How trouble free are the pellet stoves?
I'm considering getting a pellet stove insert for my 1st floor LR fireplace because I want to feel warm at less cost. Are these units relatively trouble free?
I now have a 5700 Quadrafire in a basement with an open stairway. It takes at least 20 good sized pieces of wood a day to keep this rascal fired properly but it has cut my heating costs significantly. My house is a sieve. I live in the country and have access to wood which helps. I also wanted something that doesn't require any electricity.
I should analyze exactly how much this QF has saved me as I have incrementally changed my heating over the years.
I once had a hydro heater which is a fireplace heat exchanger that heated enough water to heat three baseboard hw zones at 0 degrees but it consumed a huge amount of wood.
My main heat source is a 40+year old Slant Fin approx 150KBTU op oil fired boiler with domestic hot water coil. The hw coil has since been decommissioned and I now use electric HW. That change saved me 400 g over the non heating season.
Now I have in addition to the oil boiler and QF wood stove two ductless units at the extremities my house. I can keep my house tolerably warm with only the WS and 2 ductless units. But nothing is nicer than having my boiler running and baseboard HW set at 72.
Ductless heat pumps might save but the heat doesn't feel as warm. Sorry for the rambling.
Pellet stoves require electricity. Most aren't trouble-free. You would better spend your money on insulation & weather-proofing
Thanks. My original post was confusing. I know pellet stoves take electricity. I was looking for a brand that users have found to be at least semi reliable.
My house leaks because it has a lot of Andersen sliding doors instead of windows which aren't that efficient or air tight, but they would be very costly to replace. Now I'm looking for some supplemental cheaper heat.
I got my original Quadrafire woodstove because I wanted one that didn't need electricity to run. I do use a fan blowing over it to increase efficiency but it is not necessary.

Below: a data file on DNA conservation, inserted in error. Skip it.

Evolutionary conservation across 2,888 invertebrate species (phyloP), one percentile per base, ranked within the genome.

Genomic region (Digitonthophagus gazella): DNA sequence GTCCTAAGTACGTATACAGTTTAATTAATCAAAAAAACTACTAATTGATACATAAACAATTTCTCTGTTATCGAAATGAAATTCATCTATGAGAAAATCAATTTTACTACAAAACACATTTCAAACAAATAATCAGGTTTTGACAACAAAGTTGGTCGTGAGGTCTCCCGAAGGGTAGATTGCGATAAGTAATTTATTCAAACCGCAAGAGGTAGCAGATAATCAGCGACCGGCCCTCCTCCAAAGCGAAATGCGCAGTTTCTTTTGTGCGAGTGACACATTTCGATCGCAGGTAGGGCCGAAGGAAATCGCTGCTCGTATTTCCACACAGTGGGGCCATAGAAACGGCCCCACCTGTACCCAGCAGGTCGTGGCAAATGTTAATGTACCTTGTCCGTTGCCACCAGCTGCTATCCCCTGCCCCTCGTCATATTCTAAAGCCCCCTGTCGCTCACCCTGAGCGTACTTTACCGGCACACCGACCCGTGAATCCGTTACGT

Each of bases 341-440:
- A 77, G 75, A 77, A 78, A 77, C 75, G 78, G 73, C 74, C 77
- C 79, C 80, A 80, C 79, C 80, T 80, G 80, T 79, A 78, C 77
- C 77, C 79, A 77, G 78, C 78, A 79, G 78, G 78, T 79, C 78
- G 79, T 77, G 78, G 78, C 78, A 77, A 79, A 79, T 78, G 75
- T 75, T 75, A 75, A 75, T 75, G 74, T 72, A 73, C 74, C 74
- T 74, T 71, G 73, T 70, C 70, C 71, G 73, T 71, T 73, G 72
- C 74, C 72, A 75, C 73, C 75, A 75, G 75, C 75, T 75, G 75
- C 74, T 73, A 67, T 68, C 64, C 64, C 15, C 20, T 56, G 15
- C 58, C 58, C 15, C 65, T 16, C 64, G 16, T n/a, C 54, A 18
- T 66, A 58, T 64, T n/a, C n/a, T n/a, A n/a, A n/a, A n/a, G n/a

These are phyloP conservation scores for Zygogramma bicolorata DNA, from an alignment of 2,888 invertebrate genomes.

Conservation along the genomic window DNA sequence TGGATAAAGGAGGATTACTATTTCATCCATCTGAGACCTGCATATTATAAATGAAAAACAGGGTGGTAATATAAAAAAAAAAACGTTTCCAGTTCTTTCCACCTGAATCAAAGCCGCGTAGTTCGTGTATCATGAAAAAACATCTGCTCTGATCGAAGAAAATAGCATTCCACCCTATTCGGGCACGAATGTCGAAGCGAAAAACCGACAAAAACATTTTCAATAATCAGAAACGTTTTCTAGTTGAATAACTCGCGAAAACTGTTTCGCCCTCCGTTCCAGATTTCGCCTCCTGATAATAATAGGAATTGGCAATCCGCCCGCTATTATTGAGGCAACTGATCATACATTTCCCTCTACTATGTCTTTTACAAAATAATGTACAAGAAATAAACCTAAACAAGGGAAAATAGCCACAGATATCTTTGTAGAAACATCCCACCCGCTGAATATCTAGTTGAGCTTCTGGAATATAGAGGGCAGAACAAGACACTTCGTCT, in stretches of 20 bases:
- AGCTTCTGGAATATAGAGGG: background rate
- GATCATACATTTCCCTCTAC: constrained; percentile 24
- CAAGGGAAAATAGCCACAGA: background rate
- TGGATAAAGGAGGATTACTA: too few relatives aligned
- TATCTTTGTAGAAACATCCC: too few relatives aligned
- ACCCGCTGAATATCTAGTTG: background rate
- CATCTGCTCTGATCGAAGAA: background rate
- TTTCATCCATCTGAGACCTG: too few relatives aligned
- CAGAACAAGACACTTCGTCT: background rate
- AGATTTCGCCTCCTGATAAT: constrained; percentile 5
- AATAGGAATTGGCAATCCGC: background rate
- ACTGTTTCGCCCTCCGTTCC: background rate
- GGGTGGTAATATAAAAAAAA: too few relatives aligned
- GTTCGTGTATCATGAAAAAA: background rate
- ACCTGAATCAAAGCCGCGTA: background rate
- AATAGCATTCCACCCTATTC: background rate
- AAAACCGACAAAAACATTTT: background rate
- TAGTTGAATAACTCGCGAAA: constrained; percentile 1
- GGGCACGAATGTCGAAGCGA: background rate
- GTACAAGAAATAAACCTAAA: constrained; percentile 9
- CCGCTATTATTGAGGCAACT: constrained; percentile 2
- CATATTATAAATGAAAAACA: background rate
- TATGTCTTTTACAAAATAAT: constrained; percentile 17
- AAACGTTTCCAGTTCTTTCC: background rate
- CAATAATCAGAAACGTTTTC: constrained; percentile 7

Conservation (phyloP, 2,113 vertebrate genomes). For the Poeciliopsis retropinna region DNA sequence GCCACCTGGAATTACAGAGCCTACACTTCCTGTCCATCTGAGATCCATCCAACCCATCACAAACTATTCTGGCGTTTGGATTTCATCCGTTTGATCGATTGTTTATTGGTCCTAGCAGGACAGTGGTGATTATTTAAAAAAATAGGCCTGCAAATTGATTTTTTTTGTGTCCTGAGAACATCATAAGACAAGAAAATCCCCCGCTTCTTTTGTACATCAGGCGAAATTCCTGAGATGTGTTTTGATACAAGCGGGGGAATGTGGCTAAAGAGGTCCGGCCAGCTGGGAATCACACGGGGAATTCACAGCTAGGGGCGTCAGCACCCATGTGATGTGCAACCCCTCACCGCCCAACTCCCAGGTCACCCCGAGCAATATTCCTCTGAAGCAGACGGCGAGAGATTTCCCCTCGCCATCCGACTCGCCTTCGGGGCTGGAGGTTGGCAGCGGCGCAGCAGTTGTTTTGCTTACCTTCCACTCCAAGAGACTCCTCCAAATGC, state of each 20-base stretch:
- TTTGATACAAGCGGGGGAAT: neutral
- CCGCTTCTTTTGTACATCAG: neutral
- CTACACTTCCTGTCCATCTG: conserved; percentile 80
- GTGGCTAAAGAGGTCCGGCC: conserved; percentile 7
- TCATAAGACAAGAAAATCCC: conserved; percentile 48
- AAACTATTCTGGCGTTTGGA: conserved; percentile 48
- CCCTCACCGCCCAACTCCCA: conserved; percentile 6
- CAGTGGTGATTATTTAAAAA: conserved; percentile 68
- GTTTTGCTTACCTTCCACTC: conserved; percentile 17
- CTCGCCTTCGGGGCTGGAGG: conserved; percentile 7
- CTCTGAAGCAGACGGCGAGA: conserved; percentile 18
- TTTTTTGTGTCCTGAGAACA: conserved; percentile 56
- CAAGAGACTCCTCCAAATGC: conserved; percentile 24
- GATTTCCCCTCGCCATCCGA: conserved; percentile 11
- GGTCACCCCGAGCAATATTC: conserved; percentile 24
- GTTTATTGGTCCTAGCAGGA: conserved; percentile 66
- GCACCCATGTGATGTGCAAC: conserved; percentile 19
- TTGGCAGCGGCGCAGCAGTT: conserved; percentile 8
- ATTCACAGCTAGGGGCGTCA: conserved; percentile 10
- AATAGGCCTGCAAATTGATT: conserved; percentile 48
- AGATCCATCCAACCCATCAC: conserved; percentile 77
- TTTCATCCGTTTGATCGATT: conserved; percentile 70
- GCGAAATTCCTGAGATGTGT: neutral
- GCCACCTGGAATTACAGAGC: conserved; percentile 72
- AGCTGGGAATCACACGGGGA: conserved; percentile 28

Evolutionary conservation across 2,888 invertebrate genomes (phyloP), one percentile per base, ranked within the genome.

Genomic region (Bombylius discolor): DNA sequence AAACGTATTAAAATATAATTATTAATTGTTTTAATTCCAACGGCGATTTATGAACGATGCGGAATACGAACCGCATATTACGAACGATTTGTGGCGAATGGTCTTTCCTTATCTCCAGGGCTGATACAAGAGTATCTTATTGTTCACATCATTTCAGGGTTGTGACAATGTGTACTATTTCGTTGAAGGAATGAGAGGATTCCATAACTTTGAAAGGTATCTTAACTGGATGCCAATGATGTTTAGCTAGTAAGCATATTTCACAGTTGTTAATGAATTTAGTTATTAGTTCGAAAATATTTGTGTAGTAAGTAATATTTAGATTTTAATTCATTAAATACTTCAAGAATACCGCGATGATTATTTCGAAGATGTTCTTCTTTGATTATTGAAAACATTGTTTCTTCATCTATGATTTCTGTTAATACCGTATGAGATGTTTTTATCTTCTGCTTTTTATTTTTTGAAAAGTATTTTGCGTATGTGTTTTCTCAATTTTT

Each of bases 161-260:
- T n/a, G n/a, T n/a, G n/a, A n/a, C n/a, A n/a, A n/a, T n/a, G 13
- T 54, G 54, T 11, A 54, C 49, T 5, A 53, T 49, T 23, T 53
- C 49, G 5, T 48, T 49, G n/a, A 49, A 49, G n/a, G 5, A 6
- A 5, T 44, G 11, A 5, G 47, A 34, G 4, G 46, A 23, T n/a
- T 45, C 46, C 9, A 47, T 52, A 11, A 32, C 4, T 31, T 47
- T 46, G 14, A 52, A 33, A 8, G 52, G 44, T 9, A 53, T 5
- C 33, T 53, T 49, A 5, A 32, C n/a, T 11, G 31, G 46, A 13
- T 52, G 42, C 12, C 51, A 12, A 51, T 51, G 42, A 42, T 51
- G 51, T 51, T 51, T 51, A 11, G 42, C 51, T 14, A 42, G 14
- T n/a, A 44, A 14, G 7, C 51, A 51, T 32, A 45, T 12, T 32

The Quadrafire "OE" units have proven to be very reliable when maintained properly. This would be the SantaFe, Castile, and Classic Bay (CB1200). We just got word the Castile is being relaunched and the current model is being discontinued. At this point I am not sure if it is switching to the "AE" technology or they are just updating it, regardless, be on the lookout for some display models for sale.
Also, the new Heatilator Eco-Choice pellet units use the same technology as the Quad units but are sold at a budget price. Very similar to the Quad units but very plain-jane to save on manufacturing costs.
Just about any pellet stove can be very reliable if you maintain is properly and understand how it works.
Quad Castile upgrade
The Castile is not being converted to the AE platform but is undergoing some improvements:
The convection fan mount will now have 4 rubber grommets with a thumbscrew attachment to reduce noise
The 'can' parts around the hopper have been eliminated or tightened up to reduce noise
The hopper lid is now 'tip & pull' to better facilitate access and loading
The trim panels now fit tighter again to reduce noise. This is a SKU change so the old panels won't fit the new units
New units are scheduled to ship from the RDCs on 15March 2011 so you might get them by the Fall. ;-)
I agree w/ JTP that across the market most brands are very reliable but do require an investment in homeowner participation and maintenance.
I leave for the HPBA EXPO Tues at dawn and back midnight Sat. If anyone is going, ping me.
Keep the fire inside the fireplace.